Antichrist has been promoted to the List of the 366 weirdest movies of all time. This page is left here for archival reasons. Pelase go to 72. Antichrist for more in-depth coverage of the film and to make comments.
DIRECTED BY: Lars von Trier
FEATURING: William Dafoe, Charlotte Gainsbourg
PLOT: After the death of their only child, a therapist takes his grieving and anxiety-ridden wife to a retreat in the woods to face her irrational fears; when they arrive, nature itself seems determined to drive them both mad.
WHY IT’S ON THE BORDERLINE: Actually, von Trier’s troubled and troubling Antichrist is almost a shoo-in to make the List of the 366 Best Weird Movies. Though the graphic torture-porn (and plain old-fashioned porn) elements have stolen the headlines and alienated viewers, at bottom this is von Trier’s spookiest and most mysterious film, a trip deep into the heart of darkness, and one the viewer may have as difficult a time returning home from intact as the characters do. The irrational horror of von Trier’s vision is only magnified by the sense that you aren’t so much watching a filmic depiction of madness as watching a director going insane in real time, before your very eyes: he seems to lose control of his story as it progresses, turning the climax over to his internal demons for script-doctoring, before reasserting some measure of control of his material in a surreal epilogue. While worthy of consideration, Antichrist finds itself in the same situation as the Coen brothers A Serious Man; we’re not going to officially certify it for the List until it receives its home video debut and we have a chance to scrutinize it more closely than is possible in a cinema.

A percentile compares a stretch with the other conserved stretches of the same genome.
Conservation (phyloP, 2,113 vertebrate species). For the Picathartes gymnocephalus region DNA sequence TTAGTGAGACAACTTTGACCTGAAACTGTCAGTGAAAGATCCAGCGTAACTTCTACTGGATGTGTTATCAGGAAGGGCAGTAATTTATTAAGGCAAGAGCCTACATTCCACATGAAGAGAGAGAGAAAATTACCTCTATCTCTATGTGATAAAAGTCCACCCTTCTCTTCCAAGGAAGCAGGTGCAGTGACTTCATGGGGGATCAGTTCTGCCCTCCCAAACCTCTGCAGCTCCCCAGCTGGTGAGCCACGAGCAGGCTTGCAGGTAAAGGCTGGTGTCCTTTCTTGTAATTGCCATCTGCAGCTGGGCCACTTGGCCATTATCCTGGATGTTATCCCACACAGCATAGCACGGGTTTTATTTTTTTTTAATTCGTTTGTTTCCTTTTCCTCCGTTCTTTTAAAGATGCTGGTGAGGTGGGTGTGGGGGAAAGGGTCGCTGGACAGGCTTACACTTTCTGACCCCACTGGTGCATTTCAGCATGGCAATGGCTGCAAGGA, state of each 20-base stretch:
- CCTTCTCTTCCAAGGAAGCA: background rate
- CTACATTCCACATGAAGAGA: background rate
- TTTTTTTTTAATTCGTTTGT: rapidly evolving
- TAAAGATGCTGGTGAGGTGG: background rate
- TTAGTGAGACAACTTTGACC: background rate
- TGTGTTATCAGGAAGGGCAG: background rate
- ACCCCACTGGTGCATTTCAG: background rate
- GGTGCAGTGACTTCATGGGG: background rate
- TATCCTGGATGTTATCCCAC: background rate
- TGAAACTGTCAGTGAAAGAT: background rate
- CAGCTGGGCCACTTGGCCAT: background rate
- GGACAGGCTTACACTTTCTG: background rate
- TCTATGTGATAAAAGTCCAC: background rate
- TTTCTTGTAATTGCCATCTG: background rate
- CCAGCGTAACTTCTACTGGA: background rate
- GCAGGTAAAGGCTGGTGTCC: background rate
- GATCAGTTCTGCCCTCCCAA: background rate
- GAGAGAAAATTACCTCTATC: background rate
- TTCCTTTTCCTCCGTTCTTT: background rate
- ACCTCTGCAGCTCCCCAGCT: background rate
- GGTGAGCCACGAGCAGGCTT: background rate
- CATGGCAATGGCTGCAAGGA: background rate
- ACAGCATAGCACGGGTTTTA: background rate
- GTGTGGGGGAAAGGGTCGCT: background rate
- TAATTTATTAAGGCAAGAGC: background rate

COMMENTS: Lars von Trier desreves to be roundly criticized for burdening Antichrist with approximately four transgressive, shocking scenes: not because such sights should never be shown, but because these tasteless displays dominate our experience and force every viewer (and reviewer) to deal with them first and foremost. Their sole artistic function are to serve as obstacles to appreciating the grim beauty of the remaining film. Whether their inclusion is a calculated act by a prankster director, or a lapse in judgment resulting from psychological impairment (von Trier claims to have written the script as self-therapy to help him deal with a crippling bout of depression much like the one suffered by Charlotte Continue reading LIST CANDIDATE: ANTICHRIST (2009)→
“When I saw a piece of fried bacon fixed to the bathroom wall in Gummo, it knocked me off my chair.”–Werner Herzog
DIRECTED BY: Harmony Korine
FEATURING: Chloë Sevigny, Jacob Reynolds, non-professionals chosen for their freakish looks
PLOT: A tornado devastated the town of Xenia, Ohio in the 1970s. Twenty years later, a teenager (Tummler) and a younger tagalong (Solomon) hunt feral cats, selling them to the local grocer for money they use to buy sniffing glue and trysts with a fat, mentally disabled prostitute. Meanwhile, other white-trash characters roam the landscape unsupervised, including two trashy teen girls who seem to be raising their kid sister and a shirtless mute boy who wears pink bunny ears.